Neuroprotective Effects of Carnosic Acid in an Experimental Model of Alzheimer’s Disease in Rats


Nahid Azad, M.Sc., 1Homa Rasoolijazi, Ph.D., 2,*Mohammad Taghi Joghataie, Ph.D., 1Sara Soleimani, M.Sc., 2
1. Cellular and Molecular Research Center, Tehran University of Medical Sciences (Hemmat Pardis), Tehran, Iran
2. Anatomy Department, School of Medicine, Tehran University of Medical Sciences (Hemmat Pardis), Tehran, Iran
1. Cellular and Molecular Research Center, Tehran University of Medical Sciences (Hemmat Pardis), Tehran, Iran
2. Anatomy Department, School of Medicine, Tehran University of Medical Sciences (Hemmat Pardis), Tehran, Iran
* Corresponding Address: Anatomy Department School of Medicine Tehran University of Medical Sciences (Hemmat Pardis) TehranIran Email:homa.rasooli@gmail.com
Any use, distribution, reproduction or abstract of this publication in any medium, with the exception of commercial purposes, is permitted provided the original work is properly cited This is an open-access article distributed under the terms of the Creative Commons Attribution License, which permits unrestricted use, distribution, and reproduction in any medium, provided the original work is properly cited.
Azad Nahid, Rasoolijazi Homa, Joghataie Mohammad Taghi, Soleimani Sara. Neuroprotective Effects of Carnosic Acid in an Experimental Model of Alzheimer’s Disease in Rats. Cell J. 2011; 13(1): 39-44.

Abstract

Objective:

Alzheimer’s disease is the most common type of neurodegenerative disorder. It has been suggested that oxidative stress can be one of the pathological mechanisms of this disease. Carnosic acid (CA) is an effective antioxidant substance and recent studies have shown that its electrophilic compounds play a role in reversing oxidative stress. Thus we tried to find out whether CA administration protects hippocampal neurons, preventing neurodegeneration in rats.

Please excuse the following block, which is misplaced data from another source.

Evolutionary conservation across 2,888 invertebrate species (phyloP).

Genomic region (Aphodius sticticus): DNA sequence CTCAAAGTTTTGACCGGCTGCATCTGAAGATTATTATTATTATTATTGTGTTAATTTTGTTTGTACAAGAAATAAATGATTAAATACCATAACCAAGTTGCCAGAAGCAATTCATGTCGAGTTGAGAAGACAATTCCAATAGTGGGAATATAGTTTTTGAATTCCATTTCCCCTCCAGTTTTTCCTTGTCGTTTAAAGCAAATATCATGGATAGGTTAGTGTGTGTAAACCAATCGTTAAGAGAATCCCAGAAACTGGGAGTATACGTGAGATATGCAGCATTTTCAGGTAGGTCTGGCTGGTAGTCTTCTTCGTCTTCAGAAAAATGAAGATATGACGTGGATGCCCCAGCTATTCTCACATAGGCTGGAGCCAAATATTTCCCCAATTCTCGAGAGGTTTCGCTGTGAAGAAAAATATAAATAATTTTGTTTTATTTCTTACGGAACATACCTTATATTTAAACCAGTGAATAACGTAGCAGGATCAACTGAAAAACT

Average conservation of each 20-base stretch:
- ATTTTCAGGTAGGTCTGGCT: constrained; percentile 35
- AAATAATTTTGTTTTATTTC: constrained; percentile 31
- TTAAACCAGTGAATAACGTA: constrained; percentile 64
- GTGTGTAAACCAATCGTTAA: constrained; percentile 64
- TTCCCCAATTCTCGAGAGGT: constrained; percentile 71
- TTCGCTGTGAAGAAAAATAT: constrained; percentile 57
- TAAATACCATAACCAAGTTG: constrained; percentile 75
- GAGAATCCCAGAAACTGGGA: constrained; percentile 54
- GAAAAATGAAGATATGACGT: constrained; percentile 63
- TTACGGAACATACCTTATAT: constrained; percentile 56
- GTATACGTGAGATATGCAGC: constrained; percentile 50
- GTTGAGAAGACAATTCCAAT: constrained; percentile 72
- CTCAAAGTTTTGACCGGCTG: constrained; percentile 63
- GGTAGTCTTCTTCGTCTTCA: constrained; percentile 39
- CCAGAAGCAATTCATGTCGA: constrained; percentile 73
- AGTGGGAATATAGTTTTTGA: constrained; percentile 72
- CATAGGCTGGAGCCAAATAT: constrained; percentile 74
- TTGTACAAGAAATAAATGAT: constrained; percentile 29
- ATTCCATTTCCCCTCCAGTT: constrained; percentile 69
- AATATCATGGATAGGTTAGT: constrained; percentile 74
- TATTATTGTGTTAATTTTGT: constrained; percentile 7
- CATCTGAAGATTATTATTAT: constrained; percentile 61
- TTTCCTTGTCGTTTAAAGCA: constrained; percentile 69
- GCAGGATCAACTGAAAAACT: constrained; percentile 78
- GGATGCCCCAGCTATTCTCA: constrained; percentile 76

Materials and Methods:

Animals were divided into four groups: Sham-operated (sham), CA-pretreated sham-operated (sham+CA), untreated lesion (lesion) and CA-pretreated lesion (lesion+CA). Animals in all groups received vehicle or vehicle plus CA (CA: 10mg/ kg) intra-peritoneally one hour before surgery, again the same solution injected 3-4 hours after surgery (CA: 3 mg/kg) and repeated each afternoon for 12 days. A lesion was made by bilateral intra-hippocampal injection of 4 µl of beta amyloid protein (1.5 nmol/µl) or vehicle in each side. 14 days after surgery, the brains were extracted for histochemical studies. Data was expressed as mean ± SEM and analyzed using SPSS statistical software.

Results:

Results showed that pretreatment with carnosic acid can reduce cellular death in the cornu ammonis 1 (CA1) region of the hippocampus in the lesion+CA group, as compared with the lesion group.

Conclusion:

Carnosic acid may be useful in protecting against beta amyloid-induced neurodegeneration in the hippocampus.